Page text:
Primark, which today withdrew a padded bikini top aimed at young girls, is not the first high street chain to face allegations that its products were encouraging the sexualisation of children.
In 2006 supermarket giant Tesco agreed to remove a home pole-dancing set from the toys and games section of its website.
The £49.97 Peekaboo Pole Dancing kit included an extendable pole, frilly garter, a DVD to demonstrate sexy dance moves and fake money to reward budding dancers.
Tesco removed the product from the toy section of its website but said it would remain on sale as a Fitness Accessory.
In 2007 NUT General Secretary Steve Sinnott told BBC's Radio Four's Today programme that childhoods were being shortened by the marketing of items such as the pole dancing kit.
He also hit out at Asda for selling black and pink lace lingerie "including push-up bras for nine-year-olds".
Asda denied the allegation, saying it had never sold a push-up bra for a nine-year-old, and added that black and pink lace knickers which had been on sale were withdrawn around five years earlier.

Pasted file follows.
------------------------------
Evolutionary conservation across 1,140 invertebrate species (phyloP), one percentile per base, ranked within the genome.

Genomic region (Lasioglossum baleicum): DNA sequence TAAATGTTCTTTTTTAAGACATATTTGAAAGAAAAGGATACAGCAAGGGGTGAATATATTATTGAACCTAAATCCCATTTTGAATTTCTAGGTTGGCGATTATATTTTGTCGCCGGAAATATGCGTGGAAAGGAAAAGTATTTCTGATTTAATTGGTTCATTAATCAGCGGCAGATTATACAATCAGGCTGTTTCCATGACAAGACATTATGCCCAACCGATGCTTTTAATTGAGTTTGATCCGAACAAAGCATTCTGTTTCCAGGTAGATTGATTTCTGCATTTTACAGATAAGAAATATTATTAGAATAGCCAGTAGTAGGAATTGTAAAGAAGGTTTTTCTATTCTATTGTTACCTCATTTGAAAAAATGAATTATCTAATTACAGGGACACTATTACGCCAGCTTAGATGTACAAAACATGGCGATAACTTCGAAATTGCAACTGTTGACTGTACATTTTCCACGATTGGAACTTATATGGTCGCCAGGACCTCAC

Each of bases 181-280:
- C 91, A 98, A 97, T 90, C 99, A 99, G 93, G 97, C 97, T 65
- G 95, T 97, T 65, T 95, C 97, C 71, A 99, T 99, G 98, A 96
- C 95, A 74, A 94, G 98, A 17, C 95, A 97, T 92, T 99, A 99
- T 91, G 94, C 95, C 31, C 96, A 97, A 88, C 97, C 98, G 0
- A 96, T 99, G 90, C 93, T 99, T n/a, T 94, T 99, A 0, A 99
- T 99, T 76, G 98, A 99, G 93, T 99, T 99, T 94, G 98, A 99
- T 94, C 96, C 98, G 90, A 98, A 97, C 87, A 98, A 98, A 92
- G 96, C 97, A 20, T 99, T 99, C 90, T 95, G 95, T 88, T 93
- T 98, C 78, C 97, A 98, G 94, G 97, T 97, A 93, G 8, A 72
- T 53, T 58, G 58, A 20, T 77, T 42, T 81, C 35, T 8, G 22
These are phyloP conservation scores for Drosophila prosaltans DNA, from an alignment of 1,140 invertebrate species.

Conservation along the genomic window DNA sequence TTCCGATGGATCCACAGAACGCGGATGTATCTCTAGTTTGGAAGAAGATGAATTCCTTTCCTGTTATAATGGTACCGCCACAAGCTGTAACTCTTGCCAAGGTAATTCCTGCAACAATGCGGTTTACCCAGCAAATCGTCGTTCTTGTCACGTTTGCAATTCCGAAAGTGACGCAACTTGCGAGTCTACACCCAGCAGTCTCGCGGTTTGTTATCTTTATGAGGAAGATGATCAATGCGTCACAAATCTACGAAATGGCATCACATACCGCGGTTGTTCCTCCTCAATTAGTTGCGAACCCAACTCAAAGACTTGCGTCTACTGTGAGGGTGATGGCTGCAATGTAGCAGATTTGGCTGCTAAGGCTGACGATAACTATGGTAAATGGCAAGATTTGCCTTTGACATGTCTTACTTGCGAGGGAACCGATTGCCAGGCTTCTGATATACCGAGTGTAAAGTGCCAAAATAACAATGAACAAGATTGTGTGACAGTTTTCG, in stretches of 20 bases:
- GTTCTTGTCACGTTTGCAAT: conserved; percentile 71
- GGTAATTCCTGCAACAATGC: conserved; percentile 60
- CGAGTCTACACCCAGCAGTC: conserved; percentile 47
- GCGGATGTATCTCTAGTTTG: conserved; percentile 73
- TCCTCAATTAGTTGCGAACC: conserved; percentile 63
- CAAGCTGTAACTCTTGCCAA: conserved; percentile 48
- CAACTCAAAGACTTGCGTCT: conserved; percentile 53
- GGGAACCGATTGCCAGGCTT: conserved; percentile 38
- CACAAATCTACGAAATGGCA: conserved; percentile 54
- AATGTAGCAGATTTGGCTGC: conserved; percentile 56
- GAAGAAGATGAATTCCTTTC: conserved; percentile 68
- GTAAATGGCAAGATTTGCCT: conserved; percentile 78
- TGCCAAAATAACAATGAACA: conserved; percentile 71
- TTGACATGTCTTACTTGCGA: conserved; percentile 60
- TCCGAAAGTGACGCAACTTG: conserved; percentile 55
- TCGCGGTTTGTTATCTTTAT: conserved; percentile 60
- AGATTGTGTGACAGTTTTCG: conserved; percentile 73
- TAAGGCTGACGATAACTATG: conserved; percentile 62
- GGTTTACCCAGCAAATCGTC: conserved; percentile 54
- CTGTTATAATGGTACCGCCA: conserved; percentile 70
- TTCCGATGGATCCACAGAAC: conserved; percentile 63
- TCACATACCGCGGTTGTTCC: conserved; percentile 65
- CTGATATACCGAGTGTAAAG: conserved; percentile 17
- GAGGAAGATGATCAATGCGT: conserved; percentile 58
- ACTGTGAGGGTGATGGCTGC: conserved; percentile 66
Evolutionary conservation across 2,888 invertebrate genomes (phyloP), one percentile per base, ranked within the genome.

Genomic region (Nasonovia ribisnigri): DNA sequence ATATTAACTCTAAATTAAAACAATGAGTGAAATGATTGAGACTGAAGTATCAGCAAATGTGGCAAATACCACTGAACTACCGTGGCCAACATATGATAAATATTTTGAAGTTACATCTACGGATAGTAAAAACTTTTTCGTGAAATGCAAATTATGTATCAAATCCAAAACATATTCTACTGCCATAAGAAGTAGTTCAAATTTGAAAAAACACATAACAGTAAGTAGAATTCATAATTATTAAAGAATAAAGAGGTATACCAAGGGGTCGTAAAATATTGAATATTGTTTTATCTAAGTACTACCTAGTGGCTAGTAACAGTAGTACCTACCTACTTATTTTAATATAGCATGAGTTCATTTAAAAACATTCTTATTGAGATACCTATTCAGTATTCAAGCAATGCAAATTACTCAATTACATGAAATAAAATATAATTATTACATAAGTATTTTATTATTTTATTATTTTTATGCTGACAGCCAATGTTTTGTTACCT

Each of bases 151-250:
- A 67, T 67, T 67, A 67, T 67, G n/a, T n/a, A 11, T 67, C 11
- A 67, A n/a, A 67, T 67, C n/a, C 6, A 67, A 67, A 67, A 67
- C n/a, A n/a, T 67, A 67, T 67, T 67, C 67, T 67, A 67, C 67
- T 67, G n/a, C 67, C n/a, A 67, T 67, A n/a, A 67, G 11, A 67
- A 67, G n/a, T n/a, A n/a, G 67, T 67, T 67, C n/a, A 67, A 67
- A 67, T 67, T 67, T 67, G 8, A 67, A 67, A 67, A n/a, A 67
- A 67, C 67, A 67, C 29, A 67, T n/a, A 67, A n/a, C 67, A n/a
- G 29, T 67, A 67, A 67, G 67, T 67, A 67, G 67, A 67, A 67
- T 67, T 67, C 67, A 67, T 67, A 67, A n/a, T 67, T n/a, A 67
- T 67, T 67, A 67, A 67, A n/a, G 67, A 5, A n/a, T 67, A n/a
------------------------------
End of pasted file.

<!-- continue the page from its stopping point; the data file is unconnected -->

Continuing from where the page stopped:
The supermarket giant, which was one of the first retailers to sign up to online forum Mumsnet's Let Girls Be Girls campaign this year, said it took its duty as a responsible retailer "very seriously indeed".
In 2008 Tesco was criticised for selling an adult-style padded bra alongside vests in the children's clothing section.
Tesco said: "There are training bras of this type sold in every clothes retailer on the high street and there have been for years.
"Far from enhancing breasts or sexualising young girls, this product is designed to protect and cover girls' modesty at the sensitive time when they are developing."
Disney apologised last year after children's knickers bearing the slogan Dive In went on sale in the UK.
The underwear, sold as part of a pack of five by Asda, used the swimming pool theme of the film High School Musical 2.
A Disney spokeswoman said using the text on underwear was "a genuine oversight".
Asda said the underwear was "completely innocent" and it had not meant to cause any offence to customers.
WHSmith announced last year that it was withdrawing Playboy stationery, including a pencil case featuring the famous bunny logo.
The stationer said it was part of a review of its fashion stationery and would not be drawn on whether criticism about the brand being sold to schoolchildren had affected its decision.
The withdrawal was welcomed by Consumer Focus.
Then chief executive Ed Mayo described a warped "bombardment" of children's lives with adult sexuality and said he was "delighted" WHSmith had "done the right thing".Reuse content